Tuesday, March 23, 2010

Thing 15- spotlight on screen cast

I have never used screen cast before and to be honest, it was not looking very promising  due to some technical problems with Java.  It took me weeks and multiple occasions of forcing a computer shut down before I could record anything, but now that I have used it I see that it is incredibly easy!  I know of some teachers who have used screen casting to record lessons for a long distance student, and I can see how it would help.  However, for language arts and social studies, I am not sure how I would be able to use it in the classroom other than to show directions for different programs I use in projects.  (See my screen cast)

 Screen casting could help with teaching how to cite resources, especially when looking for information on websites.  As this is a topic that needs to be reinforced all year, I could see myself posting screen casts of citation techniques and tips throughout the year, especially in conjunction with projects and research.  This would also be useful for the students to use when writing a "how to" paper.  They could use the screen cast to help them write or double check their work, making sure they covered all the steps clearly for others to repeat the process and be successful.  I think I am starting to see screen casting in a whole new light.

Sunday, March 21, 2010

Thing 20- slideshare

I found slideshare to be interesting.  I found a couple of interesting presentations that I could use to supplement units I teach.  It is nice to have another source of information, other than my own powerpoints and the textbook to introduce information. 

The whole process seemed pretty easy.  However, it can be fairly time consuming searching for the right information, especially since I would have to preview every slideshow to make sure the content was accurate and appropriate.  I will probably use it as an additional teaching tool.  I have already downloaded a couple slideshows to use this year.  I'll have to see what the students think about it, to see if it is effective and worthwhile...

I liked the general idea behind the presentation I embeded.  I think much of it ties in nicely to our Goals, and it is a reminder of some easy ways to live the Goals on a daily (or 37 day) basis.  

Thursday, March 18, 2010

Thing 19- podcasts

Podcasts make me think of the "olden times" when families would gather to listen to a radio show.  Some podcasts even use similar effects to enhance the broadcast, i.e. sound effects, music, etc.  I like to use podcasts in my classroom.  Each spring I have students create podcasts in which they explain commonly misunderstood grammar concepts, such as who/whom.  I prefer podcasts for this because they really have to understand the concept to be able to explain it clearly to others without the use of visual aids.  They also have to pay close attention to what they are saying and how they say it.  Plus, the podcasts are so easy to create and it gives students who are shy in front of an audience a chance to really shine, since they record in private.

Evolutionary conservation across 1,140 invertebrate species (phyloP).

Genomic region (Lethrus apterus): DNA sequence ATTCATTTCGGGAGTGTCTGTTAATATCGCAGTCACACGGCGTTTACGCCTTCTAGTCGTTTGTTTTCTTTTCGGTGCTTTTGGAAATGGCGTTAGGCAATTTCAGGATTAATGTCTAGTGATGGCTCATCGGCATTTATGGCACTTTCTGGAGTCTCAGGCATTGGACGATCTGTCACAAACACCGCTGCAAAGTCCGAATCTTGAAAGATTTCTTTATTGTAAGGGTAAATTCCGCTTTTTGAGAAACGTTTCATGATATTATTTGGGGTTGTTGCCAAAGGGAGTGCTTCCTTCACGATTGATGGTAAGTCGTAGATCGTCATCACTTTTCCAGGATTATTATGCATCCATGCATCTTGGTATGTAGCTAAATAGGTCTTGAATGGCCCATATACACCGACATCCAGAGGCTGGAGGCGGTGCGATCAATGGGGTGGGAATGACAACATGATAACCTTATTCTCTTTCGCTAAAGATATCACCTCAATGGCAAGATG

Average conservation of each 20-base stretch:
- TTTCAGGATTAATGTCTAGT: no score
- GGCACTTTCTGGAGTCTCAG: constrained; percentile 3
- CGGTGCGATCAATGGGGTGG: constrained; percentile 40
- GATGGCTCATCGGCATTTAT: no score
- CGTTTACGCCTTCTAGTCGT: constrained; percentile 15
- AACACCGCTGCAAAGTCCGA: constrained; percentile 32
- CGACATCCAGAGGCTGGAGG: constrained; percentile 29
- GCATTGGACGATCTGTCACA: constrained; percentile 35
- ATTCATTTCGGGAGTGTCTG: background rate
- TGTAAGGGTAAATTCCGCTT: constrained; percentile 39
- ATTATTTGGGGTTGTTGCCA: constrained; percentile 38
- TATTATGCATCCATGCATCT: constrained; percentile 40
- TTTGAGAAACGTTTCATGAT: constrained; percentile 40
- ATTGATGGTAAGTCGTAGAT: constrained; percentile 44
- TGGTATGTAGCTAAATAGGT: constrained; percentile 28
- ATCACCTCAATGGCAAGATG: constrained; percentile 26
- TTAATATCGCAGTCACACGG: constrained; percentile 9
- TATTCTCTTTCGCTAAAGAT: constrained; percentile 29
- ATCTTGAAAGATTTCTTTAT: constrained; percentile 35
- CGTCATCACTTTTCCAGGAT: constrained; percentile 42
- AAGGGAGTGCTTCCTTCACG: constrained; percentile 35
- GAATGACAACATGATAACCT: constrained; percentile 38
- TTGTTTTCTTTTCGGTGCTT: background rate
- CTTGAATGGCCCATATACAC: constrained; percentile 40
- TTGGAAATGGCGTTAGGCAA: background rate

One of my favorite podcasts is Grammar Girl.  I reference her year round to my class.  Here is her website that has all of her podcasts along with a written version of each podcast, for the visual learners,  A podcast I found for social studies is World News for Children.  It broadcasts current world news for kids.  I love it for current events, especially since so few kids read the paper or watch the news.  I have now linked it through my school web page for the students to access,   

Sunday, March 7, 2010

Thing 18- more wiki

Working with wikis is pretty easy.  At least it was for me since I chose the "easy" option.  Adding to the favorites lists was literally as simple as clicking a button, typing and then saving, although I had some issues with the bullet points.  I hope all wikis are that easy.  If they are, then I would absolutely use them in my classroom for a project or two!

I considered chosing the hard option of editing wikipedia but it seemed a little intimidating when I considered how many people use that site every day (and many of whom assume it is all true).  I don't want to accidentally mislead anyone(I prefer to that deliberately).  I don't know how wikis compare to Moodle.  I use Moodle as a way of presenting lessons and generating conversations within forums.  I think there is a way to use wiki on Moodle but I could be mistaken about that... 

I like that with wiki, I made my contribution and now it is out there for all to see.  I'm pretty comfortable with the idea that others can edit it, but this would require a lot of trust for students.  I would have to have several discussions as to ethics and integrity when using a wiki for a group project.  This could be a good thing, and now that I think about it, using a wiki to create a fictional scenario might be a great way to generate a discussion on integrity...